Jane Ahlin, Published April 14 2012
Ahlin: Had enough of the aging, gentlemanly chauvinists?
On one level, Augusta National’s ability to cling to the overt sexism of yesteryear is downright amazing. On another level, however, the nation’s tolerance for the private club’s unabashedly discriminatory no-women-allowed stance is a national embarrassment. In this day and age, try to imagine any private club with a similar policy against Jews or blacks or Hispanics. As the good old boys say, “That dog won’t hunt.”
Particularly offensive this year was the snub of Virginia “Ginni” Rometty, the chief executive officer of IBM, one of the Masters tournament’s three sponsors. The four IBM CEOs preceding Rometty all were invited to join the club and ceremoniously dressed in the famous green blazer (ugly, really, but so prestigious). But Rometty wasn’t. Not that her public actions suggest she was upset. Instead, Rometty showed up with other spectators at the 18th green for the fourth round of the tournament. Her blazer? Pink.
Billy Payne, the Augusta National chairman who followed Hootie Johnson (well-known for managing to televise the Masters two years in a row without sponsors when it seemed sponsor pressure might force the club to admit women) said, “All issues of membership remain the private deliberations of the membership. We don’t talk about our private deliberations.” (Just an aside: Would you buy a used car from a duo named Hootie and Billy?)
Interestingly, the business and financial news provider Bloomberg did several reports on IBM, its CEO and the Masters flap, including the likely amount the sponsorship costs IBM every year, which was said to be at least
$10 million. Considering the insult to their CEO – to the corporation, too, since she is their public face – that’s a chunk of change for IBM and its board members to fork over.
Rometty, herself, isn’t saying what she thinks. One business executive interviewed by a Bloomberg reporter speculated that Rometty “is in a role where she is valued for her managerial expertise, her business acumen. She’s not a politician. She’s not a spokesperson for women’s rights. She’s relatively new in the job. So I can really see why she may be reluctant to get front and center on this issue.”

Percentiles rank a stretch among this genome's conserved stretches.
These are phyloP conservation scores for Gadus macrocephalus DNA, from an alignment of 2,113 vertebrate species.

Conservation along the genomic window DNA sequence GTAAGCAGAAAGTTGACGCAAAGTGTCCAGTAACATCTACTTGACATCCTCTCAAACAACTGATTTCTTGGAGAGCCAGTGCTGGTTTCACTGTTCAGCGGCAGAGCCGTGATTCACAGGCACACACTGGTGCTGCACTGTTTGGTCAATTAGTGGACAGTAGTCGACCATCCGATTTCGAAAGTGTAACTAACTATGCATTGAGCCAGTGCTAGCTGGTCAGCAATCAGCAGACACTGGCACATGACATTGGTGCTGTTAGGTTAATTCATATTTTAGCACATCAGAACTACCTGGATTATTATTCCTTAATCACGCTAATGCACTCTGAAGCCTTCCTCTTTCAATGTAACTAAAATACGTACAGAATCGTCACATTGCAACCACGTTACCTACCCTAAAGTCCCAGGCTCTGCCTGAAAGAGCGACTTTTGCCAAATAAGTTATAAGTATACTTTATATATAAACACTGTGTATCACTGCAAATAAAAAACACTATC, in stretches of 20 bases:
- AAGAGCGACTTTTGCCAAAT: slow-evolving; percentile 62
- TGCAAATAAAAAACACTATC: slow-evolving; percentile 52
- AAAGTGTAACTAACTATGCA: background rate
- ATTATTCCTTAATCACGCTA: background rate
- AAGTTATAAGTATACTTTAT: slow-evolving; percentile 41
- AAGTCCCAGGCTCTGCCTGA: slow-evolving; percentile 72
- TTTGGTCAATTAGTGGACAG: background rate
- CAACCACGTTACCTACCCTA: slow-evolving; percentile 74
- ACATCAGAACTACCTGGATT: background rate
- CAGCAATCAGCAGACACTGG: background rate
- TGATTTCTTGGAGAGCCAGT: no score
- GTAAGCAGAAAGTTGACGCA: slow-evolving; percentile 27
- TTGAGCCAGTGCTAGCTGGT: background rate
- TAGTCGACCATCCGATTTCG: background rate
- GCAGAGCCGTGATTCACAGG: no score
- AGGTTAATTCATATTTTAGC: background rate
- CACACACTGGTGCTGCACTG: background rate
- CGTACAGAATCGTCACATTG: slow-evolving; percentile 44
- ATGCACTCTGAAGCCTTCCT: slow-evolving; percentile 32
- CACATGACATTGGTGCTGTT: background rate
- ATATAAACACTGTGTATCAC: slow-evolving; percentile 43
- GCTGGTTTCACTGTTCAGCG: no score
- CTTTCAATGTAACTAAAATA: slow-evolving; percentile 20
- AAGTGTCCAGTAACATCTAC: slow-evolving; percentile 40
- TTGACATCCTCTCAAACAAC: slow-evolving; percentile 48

Now that’s what I call convoluted logic. The implication in the executive’s words is that the brouhaha is about Rometty. It isn’t. It’s about an exclusive old boys club that values the “managerial expertise” and “business acumen” of CEOs at the helms of its financial sponsors – that is, until one of the CEOs is a woman. At that point, the club’s “history” and “tradition” and “privacy” take over.
Before the 2012 Masters tournament began and before four-time Masters winner Tiger Woods lost control of his game and his temper, Woods had this to say at a news conference: “The history behind this tournament just makes it so special.”
One assumes he wasn’t talking about the “special” history of excluding blacks, which did not end until 1990.
The PGA could stop anointing the Masters as an official PGA tour win, since the association’s own rules decree its tournaments be
held at clubs with nondiscriminatory policies. In truth, hiding behind the designation of Augusta National as a “private” club is a joke. In the world of golf, that particular club is a power cabal with profound effect on the game, both in the United States and internationally. And women belong where that type of influence is wielded.
Still, until the golf world stands up to Hootie and Billy and the guys, that won’t change. In fact, they all might as well be telling IBM’s CEO the same thing Rhett said to Scarlet at the end of “Gone With the Wind”: “Frankly, my dear, [we] don’t give a damn.”
Ahlin, Fargo, writes a Sunday column for The Forum.
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